I learned a lot by producing this podcast. I learned leadership skills by organizing a group effort and outcome we were proud of. I learned to choose music that reflected our overall argument: by using music that did not typically align with the podcast mindset, we argued that the game Gin Rummy is more upbeat than most people think. I also learned how to produce good work in a short time span. I am confident that I can produce a successful podcast or any aural work in the future, and I believe this skill will take me far. 

My Brain

To represent the ENG101 class about gamely thinking, I drew my brain and the thoughts provoked from the class’ learning outcomes. Each learning outcome led to specific lessons I learned, and through each of these lessons, I learned more techniques and devices to channel my newfound gamely mind. Although each thought is not directly related to one another, I connected each thought together because I believe the thoughts provoked through the learning outcomes each influence each other, even if I do not realize it at the time. In a game, each move and choice leads to another, even if the player does not realize this while they are playing. This class taught me that if I utilize the skills we learned to think “gamefully,” each of life’s experiences teaches a different part of my brain a new lesson. These moments are all interconnected, and they form who I am. ENG101 has helped me realize this concept.

The Parent Trap Handshake

An iconic childhood movie is The Parent Trap, starring Lindsay Lohan. In multiple parts of the movie, main characters Hallie, Annie, and her butler do a fun handshake to say good-bye to each other, or just for fun! For my entire life, I’ve wanted to learn this handshake, but I never got around to actually learning it. For this hometask, I finally taught myself the handshake (and my brother too)! Although it’s not perfect, I hope you recognize this from The Parent Trap and hopefully you can teach it you your family too for a fun quarantine dance!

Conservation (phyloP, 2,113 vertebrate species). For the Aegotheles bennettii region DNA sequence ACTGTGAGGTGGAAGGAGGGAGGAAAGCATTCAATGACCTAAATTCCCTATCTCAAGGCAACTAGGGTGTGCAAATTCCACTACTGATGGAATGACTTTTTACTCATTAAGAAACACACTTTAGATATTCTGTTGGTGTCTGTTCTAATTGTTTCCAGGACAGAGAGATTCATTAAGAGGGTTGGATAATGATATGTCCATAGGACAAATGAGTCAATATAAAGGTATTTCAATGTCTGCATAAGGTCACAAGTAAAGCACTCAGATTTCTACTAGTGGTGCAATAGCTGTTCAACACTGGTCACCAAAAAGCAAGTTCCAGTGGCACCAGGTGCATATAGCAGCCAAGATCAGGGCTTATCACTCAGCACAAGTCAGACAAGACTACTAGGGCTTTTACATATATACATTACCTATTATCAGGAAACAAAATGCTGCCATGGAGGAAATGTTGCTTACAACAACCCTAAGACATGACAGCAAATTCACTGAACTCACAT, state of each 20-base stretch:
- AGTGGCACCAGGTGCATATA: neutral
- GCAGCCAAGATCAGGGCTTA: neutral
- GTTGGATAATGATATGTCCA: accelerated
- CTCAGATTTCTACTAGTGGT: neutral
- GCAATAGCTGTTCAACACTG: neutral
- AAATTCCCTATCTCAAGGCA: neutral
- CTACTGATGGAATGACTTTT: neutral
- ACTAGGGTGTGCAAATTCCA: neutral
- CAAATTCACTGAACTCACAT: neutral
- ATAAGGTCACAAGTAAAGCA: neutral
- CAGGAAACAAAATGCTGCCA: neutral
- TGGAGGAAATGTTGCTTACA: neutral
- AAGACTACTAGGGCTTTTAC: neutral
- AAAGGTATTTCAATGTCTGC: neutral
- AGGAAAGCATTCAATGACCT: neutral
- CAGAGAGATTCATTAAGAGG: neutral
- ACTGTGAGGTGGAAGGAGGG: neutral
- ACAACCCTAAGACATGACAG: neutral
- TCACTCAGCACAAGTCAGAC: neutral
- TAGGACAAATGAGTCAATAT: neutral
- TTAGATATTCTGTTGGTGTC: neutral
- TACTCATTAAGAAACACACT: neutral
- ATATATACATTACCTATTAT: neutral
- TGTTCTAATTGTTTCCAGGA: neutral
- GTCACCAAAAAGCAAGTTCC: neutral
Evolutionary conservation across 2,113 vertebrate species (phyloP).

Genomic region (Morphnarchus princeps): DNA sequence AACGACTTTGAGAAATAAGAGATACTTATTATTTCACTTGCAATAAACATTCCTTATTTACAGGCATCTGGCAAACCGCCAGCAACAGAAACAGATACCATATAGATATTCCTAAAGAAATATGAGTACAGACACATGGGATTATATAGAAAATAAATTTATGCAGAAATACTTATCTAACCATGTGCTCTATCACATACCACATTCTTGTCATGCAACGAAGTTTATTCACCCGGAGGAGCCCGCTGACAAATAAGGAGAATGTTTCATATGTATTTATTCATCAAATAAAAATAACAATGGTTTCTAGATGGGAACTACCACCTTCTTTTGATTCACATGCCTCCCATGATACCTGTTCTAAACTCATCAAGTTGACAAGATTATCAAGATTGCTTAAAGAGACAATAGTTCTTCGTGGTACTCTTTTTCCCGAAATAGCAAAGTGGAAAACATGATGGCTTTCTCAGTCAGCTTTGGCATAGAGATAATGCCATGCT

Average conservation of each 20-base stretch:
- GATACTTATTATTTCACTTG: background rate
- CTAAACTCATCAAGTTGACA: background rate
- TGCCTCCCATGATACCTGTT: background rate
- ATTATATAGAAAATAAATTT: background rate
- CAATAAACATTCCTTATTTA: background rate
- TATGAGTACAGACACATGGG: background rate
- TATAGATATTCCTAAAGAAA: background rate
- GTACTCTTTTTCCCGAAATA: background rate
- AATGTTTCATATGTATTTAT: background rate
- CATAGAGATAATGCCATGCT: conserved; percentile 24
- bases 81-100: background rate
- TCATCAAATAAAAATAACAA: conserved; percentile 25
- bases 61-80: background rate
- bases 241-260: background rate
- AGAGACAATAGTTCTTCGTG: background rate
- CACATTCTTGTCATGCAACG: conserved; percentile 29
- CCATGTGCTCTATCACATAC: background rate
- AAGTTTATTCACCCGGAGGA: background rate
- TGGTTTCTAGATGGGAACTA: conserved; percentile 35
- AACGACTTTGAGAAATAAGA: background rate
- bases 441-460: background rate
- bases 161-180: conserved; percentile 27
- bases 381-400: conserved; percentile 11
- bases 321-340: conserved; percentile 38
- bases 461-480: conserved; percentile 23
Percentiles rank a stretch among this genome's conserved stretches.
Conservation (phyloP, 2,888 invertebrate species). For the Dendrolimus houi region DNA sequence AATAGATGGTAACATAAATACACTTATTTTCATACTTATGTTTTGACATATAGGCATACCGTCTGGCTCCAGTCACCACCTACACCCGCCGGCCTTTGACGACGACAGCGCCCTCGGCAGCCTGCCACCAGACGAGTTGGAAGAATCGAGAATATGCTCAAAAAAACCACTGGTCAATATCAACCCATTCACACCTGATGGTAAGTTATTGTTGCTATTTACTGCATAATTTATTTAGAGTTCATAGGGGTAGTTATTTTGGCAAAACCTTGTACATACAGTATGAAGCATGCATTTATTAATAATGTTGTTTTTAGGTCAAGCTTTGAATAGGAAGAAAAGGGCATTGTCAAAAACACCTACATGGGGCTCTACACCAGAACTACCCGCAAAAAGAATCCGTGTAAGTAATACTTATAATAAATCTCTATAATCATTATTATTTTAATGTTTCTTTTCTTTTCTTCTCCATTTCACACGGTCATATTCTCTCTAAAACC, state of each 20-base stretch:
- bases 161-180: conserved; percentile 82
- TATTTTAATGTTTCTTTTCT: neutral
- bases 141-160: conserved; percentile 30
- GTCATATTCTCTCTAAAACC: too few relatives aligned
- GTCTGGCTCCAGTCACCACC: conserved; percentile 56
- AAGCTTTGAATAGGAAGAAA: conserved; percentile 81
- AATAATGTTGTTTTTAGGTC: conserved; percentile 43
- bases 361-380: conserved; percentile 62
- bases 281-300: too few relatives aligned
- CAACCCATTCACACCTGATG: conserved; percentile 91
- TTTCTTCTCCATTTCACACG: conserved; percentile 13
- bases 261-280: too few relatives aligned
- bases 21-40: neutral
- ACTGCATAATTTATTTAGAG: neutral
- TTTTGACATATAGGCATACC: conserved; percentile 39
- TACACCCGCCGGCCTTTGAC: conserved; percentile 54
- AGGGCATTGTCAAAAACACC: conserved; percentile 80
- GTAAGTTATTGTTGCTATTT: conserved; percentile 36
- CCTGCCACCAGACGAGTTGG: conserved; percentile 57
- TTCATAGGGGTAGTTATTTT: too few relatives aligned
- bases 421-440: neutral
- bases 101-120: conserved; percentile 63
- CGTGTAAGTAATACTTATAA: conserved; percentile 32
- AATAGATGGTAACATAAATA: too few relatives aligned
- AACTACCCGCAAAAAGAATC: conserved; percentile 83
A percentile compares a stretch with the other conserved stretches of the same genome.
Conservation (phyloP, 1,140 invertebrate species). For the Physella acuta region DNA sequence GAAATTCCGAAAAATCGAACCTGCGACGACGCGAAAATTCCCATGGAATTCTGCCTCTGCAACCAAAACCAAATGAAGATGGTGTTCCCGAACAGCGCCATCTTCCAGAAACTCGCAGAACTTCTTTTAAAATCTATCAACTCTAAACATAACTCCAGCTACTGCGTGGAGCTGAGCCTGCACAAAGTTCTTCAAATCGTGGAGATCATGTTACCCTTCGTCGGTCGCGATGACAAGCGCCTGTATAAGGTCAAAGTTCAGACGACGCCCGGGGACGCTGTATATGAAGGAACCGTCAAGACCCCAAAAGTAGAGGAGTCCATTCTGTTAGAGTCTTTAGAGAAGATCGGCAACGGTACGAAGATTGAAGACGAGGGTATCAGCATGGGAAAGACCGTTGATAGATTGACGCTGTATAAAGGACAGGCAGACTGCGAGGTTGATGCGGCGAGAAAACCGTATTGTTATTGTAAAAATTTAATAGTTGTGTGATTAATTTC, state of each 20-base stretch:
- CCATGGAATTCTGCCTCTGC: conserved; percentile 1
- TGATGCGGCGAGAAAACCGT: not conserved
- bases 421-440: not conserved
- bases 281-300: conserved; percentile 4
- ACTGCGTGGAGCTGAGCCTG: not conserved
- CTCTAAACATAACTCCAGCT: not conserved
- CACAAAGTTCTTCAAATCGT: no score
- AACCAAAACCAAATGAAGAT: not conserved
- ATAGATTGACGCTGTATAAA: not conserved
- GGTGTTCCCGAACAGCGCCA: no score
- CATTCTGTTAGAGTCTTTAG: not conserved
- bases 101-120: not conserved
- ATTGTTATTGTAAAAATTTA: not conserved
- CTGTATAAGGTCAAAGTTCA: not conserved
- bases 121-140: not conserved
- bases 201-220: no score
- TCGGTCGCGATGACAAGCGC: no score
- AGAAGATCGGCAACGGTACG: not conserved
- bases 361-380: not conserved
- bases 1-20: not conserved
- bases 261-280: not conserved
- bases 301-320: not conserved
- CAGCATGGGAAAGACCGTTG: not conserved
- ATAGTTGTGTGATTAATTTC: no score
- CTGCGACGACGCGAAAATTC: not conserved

Here you can watch my video!

Make-your-own Mannequin

When thinking about how to do something spectacular with a pair of trousers, nothing that sounded especially spectacular popped into my mind. But then I had another thought: What if the spectacular aspect is making the trousers appear in their normal setting, but through a different medium? I walked around my apartment, searching for ways to portray my trousers, when I came across my brother’s crutches. I put the crutches into the legs of the pants, added a white blouse, a tie, and a jacket, and topped it off with a cap and sunglasses. Although it’s apparent there isn’t a physical human inside the pants, they still look seemingly normal-and that’s the spectacular part! I created a new normal. I added some build-up music from the Rocky Balboa theme song to create dramatic effect. Here, you can watch my spectacular creation!


Using tupperware as a goals, I decided to turn my kitchen into a soccer/tennis arena. I used a tennis racket to hit some of my dog’s balls into my makeshift goals… and I actually scored a few! I’ll need to work on my aim and maybe finding some sturdier goals, but I am definitely making strides to becomes the player I’ve always hoped to be! Here you can watch my video. Enjoy!


I have worn the same white sweatshirt every day of quarantine, so I knew it had to be incorporated into my camouflage. I concealed myself with a beige scarf and white bag to blend in. Then, I stood inside my white closet and revealed myself amidst the white background, just like a ghost. Boo!

Here is my movie!

Welcome to the Quaranclub

For my bathroom nightclub, I took a creative spin on it by incorporating some common coronavirus qualms into the storyline. I wrote a sign on the door that said “Welcome to the Coronaclub” and handed the bouncer my ID. However, he did not accept it and pushed me out of the way so I came back with purell. Even though he didn’t accept my ID, he still let me into the nightclub in exchange for a squirt of coveted purell. Once I entered, the music was blaring and I handed the bartender cash to buy a drink. He did not accept the cash and only accepted toilet paper! This video shows what it would be like to attend a nightclub in today’s world. People would not accept money but only scarce items. This bathroom remodel was a lot of fun to create, and I really enjoyed finding various items in my home to incorporate that I never thought would fit in with the theme. For instance, I used blue and yellow wires as decorations as well as a red exercise band. 

Here is a link to my video!

Yoga Throw